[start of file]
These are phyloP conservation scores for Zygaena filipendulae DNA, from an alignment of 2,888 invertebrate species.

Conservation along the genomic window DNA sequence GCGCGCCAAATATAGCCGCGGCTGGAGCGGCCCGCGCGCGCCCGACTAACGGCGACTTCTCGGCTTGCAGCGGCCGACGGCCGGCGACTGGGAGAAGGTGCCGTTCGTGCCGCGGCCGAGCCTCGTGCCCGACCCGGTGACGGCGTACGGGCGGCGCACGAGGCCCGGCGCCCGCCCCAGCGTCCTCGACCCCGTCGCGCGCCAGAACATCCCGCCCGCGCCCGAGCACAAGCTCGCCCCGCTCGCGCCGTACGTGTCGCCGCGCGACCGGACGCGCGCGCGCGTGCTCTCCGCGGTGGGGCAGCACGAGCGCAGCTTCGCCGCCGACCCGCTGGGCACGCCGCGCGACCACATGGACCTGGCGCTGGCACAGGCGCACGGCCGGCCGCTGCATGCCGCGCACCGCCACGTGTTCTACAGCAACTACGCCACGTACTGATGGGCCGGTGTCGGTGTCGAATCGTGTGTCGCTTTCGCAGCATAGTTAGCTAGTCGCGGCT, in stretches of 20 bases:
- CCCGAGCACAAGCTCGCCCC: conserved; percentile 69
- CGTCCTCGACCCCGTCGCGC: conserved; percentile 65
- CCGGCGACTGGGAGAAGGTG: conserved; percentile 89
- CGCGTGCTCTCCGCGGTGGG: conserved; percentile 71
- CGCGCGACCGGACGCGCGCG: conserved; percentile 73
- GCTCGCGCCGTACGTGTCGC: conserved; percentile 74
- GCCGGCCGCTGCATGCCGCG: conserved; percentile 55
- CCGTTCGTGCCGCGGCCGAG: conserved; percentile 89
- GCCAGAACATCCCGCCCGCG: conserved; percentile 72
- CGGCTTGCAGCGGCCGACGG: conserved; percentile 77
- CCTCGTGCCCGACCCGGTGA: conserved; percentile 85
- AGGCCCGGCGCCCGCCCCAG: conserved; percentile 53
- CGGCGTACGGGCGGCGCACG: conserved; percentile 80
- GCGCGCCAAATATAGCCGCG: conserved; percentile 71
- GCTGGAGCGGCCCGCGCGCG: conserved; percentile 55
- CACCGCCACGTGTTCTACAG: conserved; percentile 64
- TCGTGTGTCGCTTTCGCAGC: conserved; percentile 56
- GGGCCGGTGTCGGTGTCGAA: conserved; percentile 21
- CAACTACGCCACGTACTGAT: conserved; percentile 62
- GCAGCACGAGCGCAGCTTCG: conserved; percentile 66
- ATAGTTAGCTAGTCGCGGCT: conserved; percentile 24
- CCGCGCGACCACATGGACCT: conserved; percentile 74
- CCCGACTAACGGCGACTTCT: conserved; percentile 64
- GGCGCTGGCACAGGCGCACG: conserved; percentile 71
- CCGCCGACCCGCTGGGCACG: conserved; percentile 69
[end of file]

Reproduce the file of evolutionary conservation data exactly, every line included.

These are phyloP conservation scores for Zygaena filipendulae DNA, from an alignment of 2,888 invertebrate species.

Conservation along the genomic window DNA sequence GCGCGCCAAATATAGCCGCGGCTGGAGCGGCCCGCGCGCGCCCGACTAACGGCGACTTCTCGGCTTGCAGCGGCCGACGGCCGGCGACTGGGAGAAGGTGCCGTTCGTGCCGCGGCCGAGCCTCGTGCCCGACCCGGTGACGGCGTACGGGCGGCGCACGAGGCCCGGCGCCCGCCCCAGCGTCCTCGACCCCGTCGCGCGCCAGAACATCCCGCCCGCGCCCGAGCACAAGCTCGCCCCGCTCGCGCCGTACGTGTCGCCGCGCGACCGGACGCGCGCGCGCGTGCTCTCCGCGGTGGGGCAGCACGAGCGCAGCTTCGCCGCCGACCCGCTGGGCACGCCGCGCGACCACATGGACCTGGCGCTGGCACAGGCGCACGGCCGGCCGCTGCATGCCGCGCACCGCCACGTGTTCTACAGCAACTACGCCACGTACTGATGGGCCGGTGTCGGTGTCGAATCGTGTGTCGCTTTCGCAGCATAGTTAGCTAGTCGCGGCT, in stretches of 20 bases:
- CCCGAGCACAAGCTCGCCCC: conserved; percentile 69
- CGTCCTCGACCCCGTCGCGC: conserved; percentile 65
- CCGGCGACTGGGAGAAGGTG: conserved; percentile 89
- CGCGTGCTCTCCGCGGTGGG: conserved; percentile 71
- CGCGCGACCGGACGCGCGCG: conserved; percentile 73
- GCTCGCGCCGTACGTGTCGC: conserved; percentile 74
- GCCGGCCGCTGCATGCCGCG: conserved; percentile 55
- CCGTTCGTGCCGCGGCCGAG: conserved; percentile 89
- GCCAGAACATCCCGCCCGCG: conserved; percentile 72
- CGGCTTGCAGCGGCCGACGG: conserved; percentile 77
- CCTCGTGCCCGACCCGGTGA: conserved; percentile 85
- AGGCCCGGCGCCCGCCCCAG: conserved; percentile 53
- CGGCGTACGGGCGGCGCACG: conserved; percentile 80
- GCGCGCCAAATATAGCCGCG: conserved; percentile 71
- GCTGGAGCGGCCCGCGCGCG: conserved; percentile 55
- CACCGCCACGTGTTCTACAG: conserved; percentile 64
- TCGTGTGTCGCTTTCGCAGC: conserved; percentile 56
- GGGCCGGTGTCGGTGTCGAA: conserved; percentile 21
- CAACTACGCCACGTACTGAT: conserved; percentile 62
- GCAGCACGAGCGCAGCTTCG: conserved; percentile 66
- ATAGTTAGCTAGTCGCGGCT: conserved; percentile 24
- CCGCGCGACCACATGGACCT: conserved; percentile 74
- CCCGACTAACGGCGACTTCT: conserved; percentile 64
- GGCGCTGGCACAGGCGCACG: conserved; percentile 71
- CCGCCGACCCGCTGGGCACG: conserved; percentile 69